top of page
  • Writer's pictureSharks4Kids

Meet Conservation Scientist Arzucan "ZuZu" Askin

Arzucan "Zuzu” Askin (FRGS)

Arzucan is an interdisciplinary conservation scientist and technical diver specializing in research and media projects focused on endangered shark species in remote areas. Specifically, her work looks at the intersection where sharks meet society, covering topics such as illegal wildlife trafficking, tourism and human-shark relationships. She holds an MSc in Biodiversity, Conservation and Management from the University of Oxford (with Distinction), where her research examined the impacts of anthropogenic disturbance of whale sharks in small island developing nations with Dr Lisa Wedding’s Seascape Ecology Lab and the Maldives Whale Shark Research Program.

Driven by a passion for innovation and impact, her focus is on developing transformative solutions for the protection of sharks and the livelihoods that depend on these predators. Arzucan is a Member of Minorities in Shark Science, a Fellow of the Royal Geographical Society with the Institute of British Geographers (RGS-IBG) and the recipient of the 2021 European Rolex Scholar of the Our World-Underwater Scholarship Society®, spending a year traveling around the world to conduct shark science and gain further diving qualifications. As the Co-Founder and Scientific Director of the Fuvahmulah Shark Research Program, she currently studies injuries in Tiger sharks and is in the process of setting up the first long-term monitoring program for endangered pelagic thresher sharks and scalloped hammerhead sharks in the Maldives.

Thanks to Arzucan for sharing your shark story with us.

You can learn more about her work on her WEBSITE and INSTAGRAM

Credit Alex Mustard

1. What is your favorite shark/ray and why?

That’s a very difficult question! Do I really have to choose? Well, let’s see… I love all sharks, but if I had to pick one favorite shark it would be the thresher shark. They’re absolutely beautiful and very unique in their appearance and behavior. They use their long caudal (tail) fin which equals about half the total length of their body to stun prey. However, I also deeply love whale sharks (I wrote my Master’s thesis on them) and have a special spot for Tiger sharks in my heart. I met the love of my life during a Tiger shark dive and observing learning behavior in Tiger sharks inspired us to found the Fuvahmulah Shark Research Programme.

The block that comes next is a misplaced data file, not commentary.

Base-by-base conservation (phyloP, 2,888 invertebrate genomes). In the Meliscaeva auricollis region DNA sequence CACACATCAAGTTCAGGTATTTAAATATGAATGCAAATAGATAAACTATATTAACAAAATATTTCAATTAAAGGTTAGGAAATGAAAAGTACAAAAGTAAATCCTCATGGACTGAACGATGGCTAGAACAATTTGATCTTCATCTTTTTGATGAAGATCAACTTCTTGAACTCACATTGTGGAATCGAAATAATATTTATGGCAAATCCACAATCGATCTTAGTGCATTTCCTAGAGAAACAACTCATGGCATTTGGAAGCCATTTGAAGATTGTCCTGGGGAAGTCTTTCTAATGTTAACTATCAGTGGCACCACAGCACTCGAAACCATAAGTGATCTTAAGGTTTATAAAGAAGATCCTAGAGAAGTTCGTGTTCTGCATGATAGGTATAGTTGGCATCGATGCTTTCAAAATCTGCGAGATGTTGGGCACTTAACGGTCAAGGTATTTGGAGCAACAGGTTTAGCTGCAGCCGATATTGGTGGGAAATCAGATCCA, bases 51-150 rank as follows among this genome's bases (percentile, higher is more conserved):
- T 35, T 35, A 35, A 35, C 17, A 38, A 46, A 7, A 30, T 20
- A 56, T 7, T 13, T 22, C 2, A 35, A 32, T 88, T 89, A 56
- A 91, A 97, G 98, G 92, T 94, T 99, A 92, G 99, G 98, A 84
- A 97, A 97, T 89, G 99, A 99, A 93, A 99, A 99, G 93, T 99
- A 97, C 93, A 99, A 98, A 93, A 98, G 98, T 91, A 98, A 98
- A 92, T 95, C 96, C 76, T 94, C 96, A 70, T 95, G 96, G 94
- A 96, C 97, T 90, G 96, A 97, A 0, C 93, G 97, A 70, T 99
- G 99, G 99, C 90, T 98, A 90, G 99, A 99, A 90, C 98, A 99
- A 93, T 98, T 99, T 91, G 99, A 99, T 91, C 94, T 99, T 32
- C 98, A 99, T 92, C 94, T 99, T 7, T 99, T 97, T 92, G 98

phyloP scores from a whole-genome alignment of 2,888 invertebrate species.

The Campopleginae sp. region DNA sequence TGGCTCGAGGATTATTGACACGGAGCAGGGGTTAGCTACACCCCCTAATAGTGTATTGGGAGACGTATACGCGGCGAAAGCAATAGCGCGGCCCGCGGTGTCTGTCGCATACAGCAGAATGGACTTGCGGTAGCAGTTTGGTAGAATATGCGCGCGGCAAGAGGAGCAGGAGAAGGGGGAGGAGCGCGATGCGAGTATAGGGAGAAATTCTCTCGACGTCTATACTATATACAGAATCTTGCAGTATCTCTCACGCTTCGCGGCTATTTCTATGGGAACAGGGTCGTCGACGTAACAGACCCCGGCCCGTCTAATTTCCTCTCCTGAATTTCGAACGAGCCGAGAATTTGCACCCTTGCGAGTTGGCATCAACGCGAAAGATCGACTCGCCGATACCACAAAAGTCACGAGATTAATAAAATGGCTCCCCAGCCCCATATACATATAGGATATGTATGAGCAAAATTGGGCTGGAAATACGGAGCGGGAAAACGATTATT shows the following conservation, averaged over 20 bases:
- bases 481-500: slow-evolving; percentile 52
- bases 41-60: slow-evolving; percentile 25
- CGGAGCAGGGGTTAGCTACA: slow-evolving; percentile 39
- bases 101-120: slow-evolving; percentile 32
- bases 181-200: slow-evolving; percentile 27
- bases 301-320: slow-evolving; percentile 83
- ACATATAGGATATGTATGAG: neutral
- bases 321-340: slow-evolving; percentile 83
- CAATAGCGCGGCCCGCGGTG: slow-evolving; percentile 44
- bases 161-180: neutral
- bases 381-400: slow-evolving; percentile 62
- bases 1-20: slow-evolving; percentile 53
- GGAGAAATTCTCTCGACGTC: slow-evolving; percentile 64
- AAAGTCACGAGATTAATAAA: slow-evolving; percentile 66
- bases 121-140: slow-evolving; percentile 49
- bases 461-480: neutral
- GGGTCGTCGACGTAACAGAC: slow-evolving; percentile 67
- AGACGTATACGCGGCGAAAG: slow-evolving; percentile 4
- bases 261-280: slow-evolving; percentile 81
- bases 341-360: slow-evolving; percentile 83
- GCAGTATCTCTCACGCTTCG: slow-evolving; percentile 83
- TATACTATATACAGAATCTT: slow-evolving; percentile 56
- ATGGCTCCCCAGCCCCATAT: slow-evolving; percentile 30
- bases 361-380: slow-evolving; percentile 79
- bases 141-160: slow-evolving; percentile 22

2. What is one species of shark you would like to see/study?

I would like to study endangered pelagic thresher sharks more. There is so little known about these beautiful animal, critical habitat identification for them is still lacking and their numbers are declining rapidly due to targeted and accidental fishing. Their appearance, grace and behavior sets them apart from other sharks and I would be absolutely humbled to continue to spend time with them in the water.

3. Can you tell us a little about your research?

My research looks at the intersection where sharks meet society, specifically the impact of human activities on sharks. That means I research the “human” side of sharks, covering everything from illegal wildlife trafficking of sharks, to the impact of tourism on sharks, human-shark relationships in different cultures, questions around the extinction of these amazing creatures, human-shark conflict, all the way to shark charisma. I am trying to better understand how humans harm sharks, why they are loved in some parts of the world and feared in others, what conservation lessons we can learn from these insights and how we can better protect sharks. I recently founded the Fuvahmulah Shark Research Programme, together with my partner Jonathon Allen and two of our inspiring Maldivian shark conservationists Basith Mohamed and Hamna Hussain.

Fuvahmulah is a small island in the Indian Ocean that is home to a very large group of resident Tiger sharks, thresher sharks, different species of reef sharks as well as schools of hammerhead sharks that pass by in the water. No coordinated research effort has been dedicated to the sharks of this amazing island and over the next years we will be training up more local Maldivians as research assistants to start long-term monitoring and research into the different sharks there. Our big goal is to conduct novel studies in the area, such as using portable ultrasound scanners to examine the pregnant females and diving to 60m using rebreathers to place camera equipment in the deep where the sharks aggregate. I also plan on writing my PhD on the Tiger sharks there. Many of them have injuries from interaction with fishing vessels and I would like to examine how these injuries impact their behavior and residency around the island. Given how large the percentage of injured sharks around the island is, one of the Master’s students currently collecting data out thinks the area might serve as a “rehabilitation station” for weak and injured sharks and we would love to explore this more. It’s all very exciting and I cannot wait to get started properly once we manage to secure enough funding to purchase all our research equipment and train up our local collaborators!